Stink bugs found in New England include both the green stink bug (Acrosternum hilare)and the newer invasive species, the brown marmorated stink bug, or Halyomorpha halys. Both insects remain destructive pests to native plants, ornamental trees, and a variety of consumer crops grown in the area. Typically drawn to aggregation pheromones released by other stink bugs in the area indicating a food source or mating site, homeowners may notice a stink bug infestation quite quickly. Killing (crushing) a stink bug does not generally attract others of the species.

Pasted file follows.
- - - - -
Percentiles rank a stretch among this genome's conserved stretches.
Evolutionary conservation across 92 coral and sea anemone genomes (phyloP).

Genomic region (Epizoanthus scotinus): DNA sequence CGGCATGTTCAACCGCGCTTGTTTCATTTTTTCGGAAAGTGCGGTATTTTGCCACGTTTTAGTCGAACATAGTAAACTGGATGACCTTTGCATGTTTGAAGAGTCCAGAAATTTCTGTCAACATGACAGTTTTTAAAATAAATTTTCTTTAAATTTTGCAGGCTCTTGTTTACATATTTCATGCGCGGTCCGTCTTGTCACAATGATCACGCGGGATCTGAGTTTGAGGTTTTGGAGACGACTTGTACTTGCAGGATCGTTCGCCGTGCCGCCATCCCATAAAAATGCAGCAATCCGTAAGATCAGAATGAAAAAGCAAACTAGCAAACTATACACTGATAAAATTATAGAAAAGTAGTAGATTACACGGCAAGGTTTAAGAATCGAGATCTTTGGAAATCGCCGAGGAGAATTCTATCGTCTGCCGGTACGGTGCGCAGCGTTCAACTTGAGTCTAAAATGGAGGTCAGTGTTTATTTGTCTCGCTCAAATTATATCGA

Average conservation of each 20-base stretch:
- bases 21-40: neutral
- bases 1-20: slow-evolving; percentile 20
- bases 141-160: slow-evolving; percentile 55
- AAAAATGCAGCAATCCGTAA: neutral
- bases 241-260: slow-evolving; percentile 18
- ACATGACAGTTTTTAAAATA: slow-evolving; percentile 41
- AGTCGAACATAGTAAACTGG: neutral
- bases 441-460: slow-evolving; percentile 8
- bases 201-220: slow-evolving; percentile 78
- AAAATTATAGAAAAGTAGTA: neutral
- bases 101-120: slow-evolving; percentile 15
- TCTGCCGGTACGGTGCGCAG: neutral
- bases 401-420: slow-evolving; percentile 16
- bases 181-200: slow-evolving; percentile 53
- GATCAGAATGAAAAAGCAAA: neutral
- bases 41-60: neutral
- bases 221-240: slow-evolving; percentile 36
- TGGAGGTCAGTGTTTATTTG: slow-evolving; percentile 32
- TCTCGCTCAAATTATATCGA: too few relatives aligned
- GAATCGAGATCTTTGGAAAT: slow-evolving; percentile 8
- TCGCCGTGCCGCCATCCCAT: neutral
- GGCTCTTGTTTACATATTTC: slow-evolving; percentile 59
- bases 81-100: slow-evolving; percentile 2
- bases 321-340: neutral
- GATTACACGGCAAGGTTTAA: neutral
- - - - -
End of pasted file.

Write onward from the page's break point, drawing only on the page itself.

The most significant sign of infestation remains visibly seeing the insect. When threatened, the stink bug releases an unpleasant and pungent smell from glands located on the abdomen. As the weather cools, both species seek to overwinter in order to emerge during the next breeding season. Seeking heat, stink bugs may enter the home through cracks in the foundation, entryways, windows, and other points of egress. Though not harmful to humans or pets, a stink bug infestation may easily occur as the insect tends to group up when seeking warmth. Attracted to light as well, the stink bug may be found in various places in the home, near light fixtures, in kitchens by appliances, on windowsills, and on walls around doorways.